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Canada Has A Skin Cancer Problem

This week marks the beginning of our support of the Euro Melanoma campaign: The World Has A Skin Cancer Problem.

While meeting with the Global Coalition for Melanoma Patient Advocacy last year in Australia in conjunction with the World Congress on Melanoma, we learned that the group in Europe (Euro Melanoma) who created this eye-catching campaign were inviting members of the Global Coalition to participate from their home countries.

This campaign will be a platform to explore and highlight the human and financial cost of skin cancer from a macro perspective – around the globe.  Through this conversation they will ask some important questions, about true incidence and mortality rates for all skin cancers, patient care pathways, and what is being done to address primary, secondary and tertiary prevention.  This campaign will highlight the scale of the skin cancer problem and position it as a national epidemic – together, we will awaken ‘the sleeping giant.’

Save Your Skin Foundation is proud to support and share this campaign to increase awareness of melanoma and non-melanoma skin cancers.  We thank Euro Melanoma for their hard work and collaboration, and we appreciate the sponsors and partners of the project.  Watch our social media channels for more on this initiative, and as always, feel free to contact us if you would like more information! info@saveyourskin.ca

About the Global Coalition for Melanoma Patient Advocacy: Click here to go to their introductory web page.  Save Your Skin is proud to be working with US-based Melanoma Research Foundation and the many other groups in the Coalition.  More on this is developing as we work together from our locations around the world to improve the lives of melanoma patients and their families.  Stay tuned!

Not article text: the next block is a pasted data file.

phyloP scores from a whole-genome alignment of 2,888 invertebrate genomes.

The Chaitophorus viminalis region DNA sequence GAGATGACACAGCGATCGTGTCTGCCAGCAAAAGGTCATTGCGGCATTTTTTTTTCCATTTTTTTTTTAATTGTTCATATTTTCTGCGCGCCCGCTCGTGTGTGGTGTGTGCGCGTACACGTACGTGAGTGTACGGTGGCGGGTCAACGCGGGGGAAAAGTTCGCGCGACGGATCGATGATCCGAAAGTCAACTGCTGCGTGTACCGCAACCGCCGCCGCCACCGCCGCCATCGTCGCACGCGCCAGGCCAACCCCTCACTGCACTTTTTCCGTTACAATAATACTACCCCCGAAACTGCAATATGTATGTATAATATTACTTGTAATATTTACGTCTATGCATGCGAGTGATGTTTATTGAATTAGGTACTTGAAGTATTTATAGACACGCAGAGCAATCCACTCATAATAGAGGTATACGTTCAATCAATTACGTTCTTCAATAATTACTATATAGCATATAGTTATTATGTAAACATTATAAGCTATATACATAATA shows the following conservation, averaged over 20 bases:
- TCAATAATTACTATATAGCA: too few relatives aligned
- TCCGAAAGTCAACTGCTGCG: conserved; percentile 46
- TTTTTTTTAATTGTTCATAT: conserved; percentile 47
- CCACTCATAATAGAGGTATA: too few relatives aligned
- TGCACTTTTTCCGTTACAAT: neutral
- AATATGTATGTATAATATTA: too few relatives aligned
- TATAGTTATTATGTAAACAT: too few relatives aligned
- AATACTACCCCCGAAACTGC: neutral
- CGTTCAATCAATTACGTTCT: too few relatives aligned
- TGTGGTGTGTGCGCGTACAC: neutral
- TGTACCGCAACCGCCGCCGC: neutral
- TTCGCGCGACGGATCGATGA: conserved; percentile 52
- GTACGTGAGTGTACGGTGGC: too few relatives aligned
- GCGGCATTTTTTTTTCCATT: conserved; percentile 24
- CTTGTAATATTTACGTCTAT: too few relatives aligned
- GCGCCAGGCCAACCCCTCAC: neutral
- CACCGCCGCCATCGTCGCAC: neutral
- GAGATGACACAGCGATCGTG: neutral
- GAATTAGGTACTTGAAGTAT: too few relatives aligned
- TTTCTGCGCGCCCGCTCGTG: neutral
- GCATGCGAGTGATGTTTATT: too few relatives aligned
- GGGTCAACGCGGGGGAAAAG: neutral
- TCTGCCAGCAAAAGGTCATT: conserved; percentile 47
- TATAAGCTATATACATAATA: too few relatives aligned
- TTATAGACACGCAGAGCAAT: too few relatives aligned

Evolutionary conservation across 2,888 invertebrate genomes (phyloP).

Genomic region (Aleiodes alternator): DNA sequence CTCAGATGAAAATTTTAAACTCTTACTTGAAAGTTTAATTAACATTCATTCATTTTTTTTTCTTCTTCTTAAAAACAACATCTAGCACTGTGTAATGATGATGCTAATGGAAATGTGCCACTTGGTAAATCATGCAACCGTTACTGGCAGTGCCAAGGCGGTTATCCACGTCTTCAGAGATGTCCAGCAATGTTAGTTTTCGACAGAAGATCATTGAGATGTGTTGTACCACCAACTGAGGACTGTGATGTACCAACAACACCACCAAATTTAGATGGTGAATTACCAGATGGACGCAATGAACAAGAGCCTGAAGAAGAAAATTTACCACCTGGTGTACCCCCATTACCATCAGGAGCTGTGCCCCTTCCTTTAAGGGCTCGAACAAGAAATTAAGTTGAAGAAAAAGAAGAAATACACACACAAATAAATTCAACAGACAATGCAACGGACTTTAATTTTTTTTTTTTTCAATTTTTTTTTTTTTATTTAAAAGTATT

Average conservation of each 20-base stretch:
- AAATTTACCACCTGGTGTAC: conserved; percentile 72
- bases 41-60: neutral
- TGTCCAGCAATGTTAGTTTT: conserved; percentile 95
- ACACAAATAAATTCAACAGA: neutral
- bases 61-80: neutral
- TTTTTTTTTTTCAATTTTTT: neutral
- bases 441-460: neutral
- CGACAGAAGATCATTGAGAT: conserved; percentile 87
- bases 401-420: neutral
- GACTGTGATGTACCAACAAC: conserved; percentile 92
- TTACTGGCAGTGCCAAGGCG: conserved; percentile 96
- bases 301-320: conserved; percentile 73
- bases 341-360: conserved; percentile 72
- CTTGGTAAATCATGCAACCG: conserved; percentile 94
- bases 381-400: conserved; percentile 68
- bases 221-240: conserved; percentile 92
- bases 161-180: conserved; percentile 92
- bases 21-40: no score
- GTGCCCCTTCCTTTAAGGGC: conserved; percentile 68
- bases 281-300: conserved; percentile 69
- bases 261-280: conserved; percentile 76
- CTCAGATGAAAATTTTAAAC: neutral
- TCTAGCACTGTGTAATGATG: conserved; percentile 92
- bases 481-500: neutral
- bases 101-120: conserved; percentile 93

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A Thank You from Melanoma Caregiver

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Written by Connie, wife and caregiver to her husband and melanoma patient, Ted.

A year ago my husband was diagnosed with Stage 4 melanoma with metastases to the lungs.  Our world suddenly and drastically changed where fear and worry took over our days.  In a whirlwind of appointments and consultations it became apparent that there would be numerous tests, scans, followup appointments and overnight trips that would take us to a specialized oncologist.  Of course there was the chemotherapy as well.  Once things became somewhat routine like, if I may be brave to say so, of just becoming a new norm the other part of life began to take over.  Suddenly, I became the main income earner for my family along with caregiver alongside being a mother.  How were we going to get through this?  Or, how was I going to get use to looking at my husband daily crying inside with the thought of losing him to this dreadful disease?  Living in a very rural and remote area I had no options for caregiver support, I had no family support and so I stood alone in my rollercoaster emotions trying to be strong and positive for my husband.  Then one day I came across the Save Your Skin Foundation and met 2 incredible people, Karran Finlay and Kathy Barnard.  These 2 people reached out to me from a distance, listened to me and in doing so I began to feel hope and renewed strength.  I suddenly felt that maybe I wasn’t alone and I continue now to feel this way as I know in my heart that they are there and will continue to be so as the journey of fighting cancer continues with my husband.